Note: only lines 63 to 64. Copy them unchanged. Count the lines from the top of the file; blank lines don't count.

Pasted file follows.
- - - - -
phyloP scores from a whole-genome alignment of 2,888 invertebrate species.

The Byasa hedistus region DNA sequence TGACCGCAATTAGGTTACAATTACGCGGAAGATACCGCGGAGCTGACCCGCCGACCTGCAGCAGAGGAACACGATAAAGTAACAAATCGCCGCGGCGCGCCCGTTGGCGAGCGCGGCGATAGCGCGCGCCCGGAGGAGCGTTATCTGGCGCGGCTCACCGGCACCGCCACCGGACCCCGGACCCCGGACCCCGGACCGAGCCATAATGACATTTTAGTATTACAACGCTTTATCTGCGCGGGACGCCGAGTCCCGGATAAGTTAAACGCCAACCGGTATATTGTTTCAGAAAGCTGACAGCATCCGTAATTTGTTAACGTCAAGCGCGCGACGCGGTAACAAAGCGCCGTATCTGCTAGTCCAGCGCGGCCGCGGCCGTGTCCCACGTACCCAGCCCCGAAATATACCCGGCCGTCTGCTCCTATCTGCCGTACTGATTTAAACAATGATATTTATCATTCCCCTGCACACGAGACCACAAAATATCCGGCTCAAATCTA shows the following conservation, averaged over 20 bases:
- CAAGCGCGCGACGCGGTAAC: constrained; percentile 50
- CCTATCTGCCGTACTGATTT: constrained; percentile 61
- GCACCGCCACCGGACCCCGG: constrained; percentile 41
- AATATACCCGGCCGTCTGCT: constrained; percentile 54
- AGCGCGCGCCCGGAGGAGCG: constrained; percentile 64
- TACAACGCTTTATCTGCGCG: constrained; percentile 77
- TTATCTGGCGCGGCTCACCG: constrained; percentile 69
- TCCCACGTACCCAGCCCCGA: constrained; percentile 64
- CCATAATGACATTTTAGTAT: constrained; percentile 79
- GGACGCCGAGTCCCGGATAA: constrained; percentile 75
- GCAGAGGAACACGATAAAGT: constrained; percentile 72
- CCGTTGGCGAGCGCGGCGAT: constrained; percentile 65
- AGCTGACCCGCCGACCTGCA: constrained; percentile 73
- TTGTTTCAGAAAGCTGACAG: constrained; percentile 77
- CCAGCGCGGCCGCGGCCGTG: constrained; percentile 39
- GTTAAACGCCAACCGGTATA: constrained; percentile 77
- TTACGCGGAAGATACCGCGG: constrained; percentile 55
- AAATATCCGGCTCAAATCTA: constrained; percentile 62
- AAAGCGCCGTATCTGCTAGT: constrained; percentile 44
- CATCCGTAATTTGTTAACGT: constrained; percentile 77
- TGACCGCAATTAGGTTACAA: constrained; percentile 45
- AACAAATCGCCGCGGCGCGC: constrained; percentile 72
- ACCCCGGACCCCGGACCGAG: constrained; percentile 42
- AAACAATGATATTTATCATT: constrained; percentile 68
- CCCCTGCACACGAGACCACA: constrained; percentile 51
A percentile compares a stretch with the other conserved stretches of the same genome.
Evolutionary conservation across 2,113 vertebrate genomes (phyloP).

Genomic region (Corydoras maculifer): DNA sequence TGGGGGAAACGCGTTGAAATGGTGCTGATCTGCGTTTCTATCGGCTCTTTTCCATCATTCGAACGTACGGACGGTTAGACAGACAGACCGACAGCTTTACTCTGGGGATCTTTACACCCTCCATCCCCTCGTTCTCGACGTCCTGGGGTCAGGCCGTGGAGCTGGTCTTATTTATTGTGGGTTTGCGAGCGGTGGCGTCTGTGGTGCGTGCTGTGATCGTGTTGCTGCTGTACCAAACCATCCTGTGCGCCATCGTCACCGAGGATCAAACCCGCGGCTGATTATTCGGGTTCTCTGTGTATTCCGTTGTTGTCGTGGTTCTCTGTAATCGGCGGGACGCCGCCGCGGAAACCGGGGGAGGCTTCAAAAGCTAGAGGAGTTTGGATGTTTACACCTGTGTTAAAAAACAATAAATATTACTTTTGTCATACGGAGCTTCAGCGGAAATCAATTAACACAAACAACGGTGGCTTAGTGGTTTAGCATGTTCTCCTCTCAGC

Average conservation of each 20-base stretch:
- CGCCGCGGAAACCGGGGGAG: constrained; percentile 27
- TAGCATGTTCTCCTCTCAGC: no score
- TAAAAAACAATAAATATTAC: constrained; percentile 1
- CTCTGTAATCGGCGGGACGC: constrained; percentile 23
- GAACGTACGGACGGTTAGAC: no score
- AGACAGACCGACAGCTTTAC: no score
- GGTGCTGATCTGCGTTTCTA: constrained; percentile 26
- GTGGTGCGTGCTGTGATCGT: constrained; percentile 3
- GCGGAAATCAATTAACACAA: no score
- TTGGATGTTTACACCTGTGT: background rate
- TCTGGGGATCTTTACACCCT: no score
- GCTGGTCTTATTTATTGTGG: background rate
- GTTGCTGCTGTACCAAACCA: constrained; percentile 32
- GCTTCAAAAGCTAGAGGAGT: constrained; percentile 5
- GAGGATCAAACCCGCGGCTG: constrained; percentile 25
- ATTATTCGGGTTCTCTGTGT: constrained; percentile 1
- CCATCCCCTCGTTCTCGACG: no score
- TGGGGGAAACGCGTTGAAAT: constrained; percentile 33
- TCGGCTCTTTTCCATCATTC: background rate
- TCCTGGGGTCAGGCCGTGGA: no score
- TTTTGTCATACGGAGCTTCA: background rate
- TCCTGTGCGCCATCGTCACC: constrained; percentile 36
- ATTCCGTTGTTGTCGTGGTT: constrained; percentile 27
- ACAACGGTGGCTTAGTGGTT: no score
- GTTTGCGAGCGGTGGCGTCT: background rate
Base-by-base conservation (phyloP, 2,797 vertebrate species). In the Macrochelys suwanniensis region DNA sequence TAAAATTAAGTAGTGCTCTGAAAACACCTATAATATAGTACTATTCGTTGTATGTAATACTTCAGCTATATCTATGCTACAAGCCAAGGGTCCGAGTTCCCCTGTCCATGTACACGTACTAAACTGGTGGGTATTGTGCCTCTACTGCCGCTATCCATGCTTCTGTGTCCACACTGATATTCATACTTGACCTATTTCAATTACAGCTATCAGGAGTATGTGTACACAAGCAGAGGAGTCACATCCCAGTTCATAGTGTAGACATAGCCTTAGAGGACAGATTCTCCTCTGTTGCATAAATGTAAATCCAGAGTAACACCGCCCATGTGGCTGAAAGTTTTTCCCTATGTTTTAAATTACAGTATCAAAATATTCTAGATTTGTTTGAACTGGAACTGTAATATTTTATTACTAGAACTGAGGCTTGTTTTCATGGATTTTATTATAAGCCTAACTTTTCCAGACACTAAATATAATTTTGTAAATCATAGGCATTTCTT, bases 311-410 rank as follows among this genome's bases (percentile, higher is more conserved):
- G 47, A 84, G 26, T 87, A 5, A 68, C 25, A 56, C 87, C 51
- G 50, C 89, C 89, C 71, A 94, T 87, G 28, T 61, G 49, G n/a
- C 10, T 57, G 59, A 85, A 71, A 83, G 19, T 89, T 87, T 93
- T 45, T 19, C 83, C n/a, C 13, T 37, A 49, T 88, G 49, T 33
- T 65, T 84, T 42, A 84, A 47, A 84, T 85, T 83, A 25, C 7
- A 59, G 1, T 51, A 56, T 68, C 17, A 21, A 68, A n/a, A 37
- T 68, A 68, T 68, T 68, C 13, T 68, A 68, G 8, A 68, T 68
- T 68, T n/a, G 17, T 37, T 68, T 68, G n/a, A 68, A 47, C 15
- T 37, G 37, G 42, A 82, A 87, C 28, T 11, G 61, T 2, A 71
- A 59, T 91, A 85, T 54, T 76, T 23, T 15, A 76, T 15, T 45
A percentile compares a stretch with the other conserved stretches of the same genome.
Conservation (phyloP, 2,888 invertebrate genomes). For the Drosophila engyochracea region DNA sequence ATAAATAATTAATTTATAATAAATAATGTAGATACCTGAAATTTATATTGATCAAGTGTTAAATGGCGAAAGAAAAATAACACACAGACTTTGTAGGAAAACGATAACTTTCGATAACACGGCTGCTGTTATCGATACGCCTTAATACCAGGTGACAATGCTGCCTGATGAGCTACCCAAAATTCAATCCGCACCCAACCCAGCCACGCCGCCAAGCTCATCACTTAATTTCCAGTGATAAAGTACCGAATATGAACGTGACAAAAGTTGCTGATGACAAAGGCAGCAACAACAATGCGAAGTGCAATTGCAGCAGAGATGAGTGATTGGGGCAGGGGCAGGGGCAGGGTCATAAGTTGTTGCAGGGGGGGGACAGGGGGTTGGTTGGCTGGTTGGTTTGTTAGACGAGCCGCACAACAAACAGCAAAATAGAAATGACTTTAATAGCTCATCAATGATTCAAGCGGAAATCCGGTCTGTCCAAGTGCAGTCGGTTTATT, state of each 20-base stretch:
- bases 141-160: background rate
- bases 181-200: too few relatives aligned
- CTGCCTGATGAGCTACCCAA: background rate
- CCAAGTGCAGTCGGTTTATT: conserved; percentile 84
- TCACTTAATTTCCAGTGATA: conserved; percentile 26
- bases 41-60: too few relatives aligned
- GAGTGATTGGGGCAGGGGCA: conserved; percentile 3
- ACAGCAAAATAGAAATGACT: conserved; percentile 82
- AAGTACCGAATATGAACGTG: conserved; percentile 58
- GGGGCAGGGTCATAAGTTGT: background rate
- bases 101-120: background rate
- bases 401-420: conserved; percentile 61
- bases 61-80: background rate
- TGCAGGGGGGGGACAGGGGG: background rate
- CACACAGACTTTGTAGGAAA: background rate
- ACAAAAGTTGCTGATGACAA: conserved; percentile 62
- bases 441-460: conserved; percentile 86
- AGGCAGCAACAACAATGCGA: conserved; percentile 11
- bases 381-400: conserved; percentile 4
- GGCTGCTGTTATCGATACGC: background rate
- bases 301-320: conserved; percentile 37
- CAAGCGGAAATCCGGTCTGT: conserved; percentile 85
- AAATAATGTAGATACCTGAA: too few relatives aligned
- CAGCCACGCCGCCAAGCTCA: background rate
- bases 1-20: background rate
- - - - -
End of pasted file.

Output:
- A 59, G 1, T 51, A 56, T 68, C 17, A 21, A 68, A n/a, A 37
- T 68, A 68, T 68, T 68, C 13, T 68, A 68, G 8, A 68, T 68